HMT Think Tank
Additional ACO model expectations
By Rick Dana Barlow, March 2014
Patricia Birch, Senior Partner and Global Practice Leader, Healthcare Consulting, Cognizant
Healthcare is experiencing a significant transition from the traditional fee-for-service reimbursement model that encourages volume over outcomes and quality. Its successor is a value-based model (think Accountable Care Organization or ACO). The new model creates significant challenges and risks for healthcare organizations but enables significant opportunities. Already, both the average length of stay and readmissions at early adopters are being reduced leading to lower costs and improved quality. And this is only the beginning.
The key to success with the value-based model is deep competency in patient-centered analytics. This enables two crucial capabilities – the ability to measure outcomes and discover areas for improvement, and the ability to measure costs and identify and eliminate waste. Neither is easy. Both require deep analytic proficiencies that today are often lacking in the healthcare landscape. Many healthcare organizations currently have a collection of point solutions, disparate technologies and varying capabilities.
An additional challenge is that with the new model, no organization is an island – cooperation, integration, and trust among partners are essential. Even with these elements in place, there are significant obstacles, including differing levels of capabilities among organizations, the lack of data standards, interoperability barriers, and immature vendor products. Healthcare delivery partners – payers, providers and others – need to collaborate for common goals and shared benefits.
Winners will forge strong partnerships and leverage deep competency in patient-centered analytics. The foundation for this integrates technology and talent (already in short supply) with organizational changes that encourage true partnerships and develop and foster a culture of advanced analytics.
Jim Frankfort, M.D., Chief Medical Officer and Vice President, Clinical Informatics for Payer and Provider Solutions, IMS Health
In today’s world of growing ACOs and Patient-Centered Medical Homes, effective measurement is crucial for providers and health plans to closely track the quality and cost of care. But what does good or bad look like?
There are many challenges in making measurement both fair and useful. To be fair, organizations should be compared to their peers. Ensuring a large enough peer group is a problem for all but the largest health plans. This is where benchmarking plays a critical role. Data integrators can assist by providing benchmarks for measures that are specialty and region specific because they have ‘big’ data sets containing payer data from all geographies, specialties, payer types and age groups. Comparison to benchmarked metrics, such as patient satisfaction scores and readmission rates, can give providers valuable insight into not only areas where they excel but also areas for improvement.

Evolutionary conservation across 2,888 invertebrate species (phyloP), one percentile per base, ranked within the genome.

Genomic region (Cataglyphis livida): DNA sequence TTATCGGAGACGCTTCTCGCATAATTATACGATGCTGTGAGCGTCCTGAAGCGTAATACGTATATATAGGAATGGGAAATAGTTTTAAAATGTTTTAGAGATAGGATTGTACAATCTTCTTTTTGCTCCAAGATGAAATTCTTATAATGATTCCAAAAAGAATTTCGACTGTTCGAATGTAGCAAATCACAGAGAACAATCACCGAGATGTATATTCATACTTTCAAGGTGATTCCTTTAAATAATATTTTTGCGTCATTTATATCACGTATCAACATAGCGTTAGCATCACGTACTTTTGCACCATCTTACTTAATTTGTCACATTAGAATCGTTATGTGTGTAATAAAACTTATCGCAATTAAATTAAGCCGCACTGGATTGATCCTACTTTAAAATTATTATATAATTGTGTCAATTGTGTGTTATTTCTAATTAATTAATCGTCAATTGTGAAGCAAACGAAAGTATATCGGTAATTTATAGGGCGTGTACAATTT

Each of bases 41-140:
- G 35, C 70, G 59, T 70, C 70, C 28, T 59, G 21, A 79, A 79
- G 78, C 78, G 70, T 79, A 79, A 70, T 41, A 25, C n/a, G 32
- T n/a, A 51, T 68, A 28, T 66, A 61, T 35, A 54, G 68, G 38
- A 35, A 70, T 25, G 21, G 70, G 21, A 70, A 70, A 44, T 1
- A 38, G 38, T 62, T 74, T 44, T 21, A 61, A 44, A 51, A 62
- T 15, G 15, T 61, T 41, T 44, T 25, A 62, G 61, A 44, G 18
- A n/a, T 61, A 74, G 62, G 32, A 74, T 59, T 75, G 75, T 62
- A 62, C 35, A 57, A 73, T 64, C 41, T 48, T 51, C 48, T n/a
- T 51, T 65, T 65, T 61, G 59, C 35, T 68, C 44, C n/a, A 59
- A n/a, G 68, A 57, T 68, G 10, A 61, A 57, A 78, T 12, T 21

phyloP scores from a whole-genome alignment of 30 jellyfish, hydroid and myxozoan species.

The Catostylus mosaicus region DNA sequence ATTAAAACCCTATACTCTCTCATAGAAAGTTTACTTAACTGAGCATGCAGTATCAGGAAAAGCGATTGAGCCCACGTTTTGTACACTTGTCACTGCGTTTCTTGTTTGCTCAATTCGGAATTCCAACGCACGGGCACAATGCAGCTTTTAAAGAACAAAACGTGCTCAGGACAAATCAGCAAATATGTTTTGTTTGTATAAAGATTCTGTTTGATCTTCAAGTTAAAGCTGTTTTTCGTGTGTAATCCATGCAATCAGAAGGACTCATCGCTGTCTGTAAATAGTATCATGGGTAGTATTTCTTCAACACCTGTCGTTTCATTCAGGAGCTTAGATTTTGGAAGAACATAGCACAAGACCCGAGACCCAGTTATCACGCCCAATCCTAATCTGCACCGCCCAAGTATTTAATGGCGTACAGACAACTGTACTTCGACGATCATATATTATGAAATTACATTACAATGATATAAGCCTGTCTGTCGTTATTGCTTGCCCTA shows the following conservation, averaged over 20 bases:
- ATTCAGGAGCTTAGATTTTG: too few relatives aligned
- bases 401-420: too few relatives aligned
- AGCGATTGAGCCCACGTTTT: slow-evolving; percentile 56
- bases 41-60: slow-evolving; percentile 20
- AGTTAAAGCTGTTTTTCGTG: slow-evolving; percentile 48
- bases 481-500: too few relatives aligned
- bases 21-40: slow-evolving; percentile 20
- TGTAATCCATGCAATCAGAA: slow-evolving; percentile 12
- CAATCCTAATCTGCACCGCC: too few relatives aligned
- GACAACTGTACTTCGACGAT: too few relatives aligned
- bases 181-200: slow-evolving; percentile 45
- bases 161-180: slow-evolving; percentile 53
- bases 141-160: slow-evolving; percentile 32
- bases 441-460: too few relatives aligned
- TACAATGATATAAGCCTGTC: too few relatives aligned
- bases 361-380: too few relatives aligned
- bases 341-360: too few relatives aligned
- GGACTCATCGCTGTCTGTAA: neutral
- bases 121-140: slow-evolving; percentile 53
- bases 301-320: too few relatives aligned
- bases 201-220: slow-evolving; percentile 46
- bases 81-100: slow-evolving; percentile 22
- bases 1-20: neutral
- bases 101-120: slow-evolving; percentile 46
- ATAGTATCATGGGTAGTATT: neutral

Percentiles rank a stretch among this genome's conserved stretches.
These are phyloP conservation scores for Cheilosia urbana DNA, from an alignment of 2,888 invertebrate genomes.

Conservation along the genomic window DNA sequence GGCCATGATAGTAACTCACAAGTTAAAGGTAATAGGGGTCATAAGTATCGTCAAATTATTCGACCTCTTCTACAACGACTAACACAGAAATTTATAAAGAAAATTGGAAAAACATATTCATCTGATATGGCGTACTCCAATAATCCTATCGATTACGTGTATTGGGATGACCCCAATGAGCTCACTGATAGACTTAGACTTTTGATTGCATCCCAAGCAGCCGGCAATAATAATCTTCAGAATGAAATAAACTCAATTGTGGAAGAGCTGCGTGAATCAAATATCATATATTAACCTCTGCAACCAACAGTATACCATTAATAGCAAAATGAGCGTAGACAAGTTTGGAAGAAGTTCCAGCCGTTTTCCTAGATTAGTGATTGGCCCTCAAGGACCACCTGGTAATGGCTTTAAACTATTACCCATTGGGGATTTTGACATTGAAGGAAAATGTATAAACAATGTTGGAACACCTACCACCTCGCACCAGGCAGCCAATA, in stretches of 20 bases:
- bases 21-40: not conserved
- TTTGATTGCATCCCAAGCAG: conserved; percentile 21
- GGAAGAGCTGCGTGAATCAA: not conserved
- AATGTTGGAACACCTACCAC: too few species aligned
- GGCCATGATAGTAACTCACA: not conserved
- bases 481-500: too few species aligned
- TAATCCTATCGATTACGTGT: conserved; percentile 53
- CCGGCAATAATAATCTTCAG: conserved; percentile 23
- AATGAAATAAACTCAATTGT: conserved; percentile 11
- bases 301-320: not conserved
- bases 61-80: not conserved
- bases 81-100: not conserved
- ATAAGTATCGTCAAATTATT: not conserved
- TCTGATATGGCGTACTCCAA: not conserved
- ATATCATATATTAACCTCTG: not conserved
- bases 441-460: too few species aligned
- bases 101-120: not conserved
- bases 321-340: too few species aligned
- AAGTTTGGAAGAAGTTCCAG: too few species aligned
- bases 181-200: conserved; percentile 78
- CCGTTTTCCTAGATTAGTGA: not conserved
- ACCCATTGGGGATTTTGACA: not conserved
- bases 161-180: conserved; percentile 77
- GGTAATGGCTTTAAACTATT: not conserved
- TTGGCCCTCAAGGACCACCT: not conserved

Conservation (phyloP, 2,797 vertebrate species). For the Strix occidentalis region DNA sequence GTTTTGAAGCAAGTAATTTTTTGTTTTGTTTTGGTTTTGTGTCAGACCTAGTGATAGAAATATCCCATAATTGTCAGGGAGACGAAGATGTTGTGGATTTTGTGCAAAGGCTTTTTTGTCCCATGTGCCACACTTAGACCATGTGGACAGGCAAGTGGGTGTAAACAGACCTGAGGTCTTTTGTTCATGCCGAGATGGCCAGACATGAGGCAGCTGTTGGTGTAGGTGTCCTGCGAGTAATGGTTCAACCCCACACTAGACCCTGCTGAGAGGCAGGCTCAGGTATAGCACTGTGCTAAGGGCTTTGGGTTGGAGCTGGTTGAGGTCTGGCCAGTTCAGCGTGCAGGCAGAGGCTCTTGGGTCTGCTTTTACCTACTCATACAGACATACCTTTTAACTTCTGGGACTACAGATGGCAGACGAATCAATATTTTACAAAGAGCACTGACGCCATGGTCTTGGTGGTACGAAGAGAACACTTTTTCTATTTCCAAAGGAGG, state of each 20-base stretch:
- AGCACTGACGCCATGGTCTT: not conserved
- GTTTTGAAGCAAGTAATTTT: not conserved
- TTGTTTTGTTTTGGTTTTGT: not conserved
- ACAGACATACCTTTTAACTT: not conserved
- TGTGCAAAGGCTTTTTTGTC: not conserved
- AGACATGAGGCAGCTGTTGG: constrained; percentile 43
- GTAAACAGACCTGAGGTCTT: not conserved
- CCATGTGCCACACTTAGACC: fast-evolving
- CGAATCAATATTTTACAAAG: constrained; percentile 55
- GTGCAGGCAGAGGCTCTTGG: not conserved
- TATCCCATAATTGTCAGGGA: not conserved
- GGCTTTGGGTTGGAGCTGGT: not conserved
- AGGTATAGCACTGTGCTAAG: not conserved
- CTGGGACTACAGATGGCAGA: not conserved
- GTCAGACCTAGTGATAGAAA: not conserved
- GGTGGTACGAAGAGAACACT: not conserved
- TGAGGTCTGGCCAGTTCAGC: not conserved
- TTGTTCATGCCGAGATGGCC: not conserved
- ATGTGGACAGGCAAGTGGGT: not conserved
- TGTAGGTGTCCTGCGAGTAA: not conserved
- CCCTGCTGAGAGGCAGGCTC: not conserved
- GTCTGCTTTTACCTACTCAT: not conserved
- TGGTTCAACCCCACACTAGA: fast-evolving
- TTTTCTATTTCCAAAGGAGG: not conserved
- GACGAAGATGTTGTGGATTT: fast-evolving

Another challenge is combining the many cost and quality measures into a single composite result. Creating a composite measure typically involves both clinical and statistical weighting of the component measures. Clinical weights are based on each measure’s clinical importance while statistical weights are designed to maximize the spread of physician scores.
Organizations should consider the following factors for defensible measurement:
- Use nationally recognized metrics in matters of payment and public transparency
- Ensure appropriately sized peer groups
- Composite results into a single ‘digestible’ result, using both clinical and statistical weighting
- Risk adjust where appropriate: cost of care (always), outcomes (usually) and process of care (rarely).
Lou Keller, Director, Healthcare Systems Applications, FlexSim
There are few words in the English language that make us more uncomfortable than ‘accountable.’ Adding ‘affordable’ appeals to an even deeper aversion, born of the days when no child’s allowance was sufficient to meet their desires. Yet today, we’re encouraged to embrace both terms by a single act of legislation designed to achieve both accountability and affordability. Unfortunately (and despite countless recent papers addressing, generally in one breath, every aspect of the necessary ACO components of sharing, cooperation, and quality), few if any address just how that’s to be done.
Perhaps the appropriate question is, ‘Can it be done?’ or, even better, ‘Given my specific circumstances, how do I know it can be done?’
In fact, there is an answer to both questions that (appropriately) involves Information Technology… but not technology alone. You see, simply acquiring and employing the latest means of accessing, analyzing, and distributing information isn’t, and has never been, sufficient to offset the cost of its benefit. If nothing else, history has taught us that the implementation of all-new technology requires a means of assessment, an analytical tool and process capable of determining not just the cost, but the wisdom of adoption.
Really? Yes. Unfortunately, as complex and convoluted as the healthcare world is today, linear, spreadsheet, and other forms of complex statistical analysis generally aren’t enough. What’s needed is a tool that’s as advanced, all-encompassing, and representative as the systems it serves. We call it simulation.
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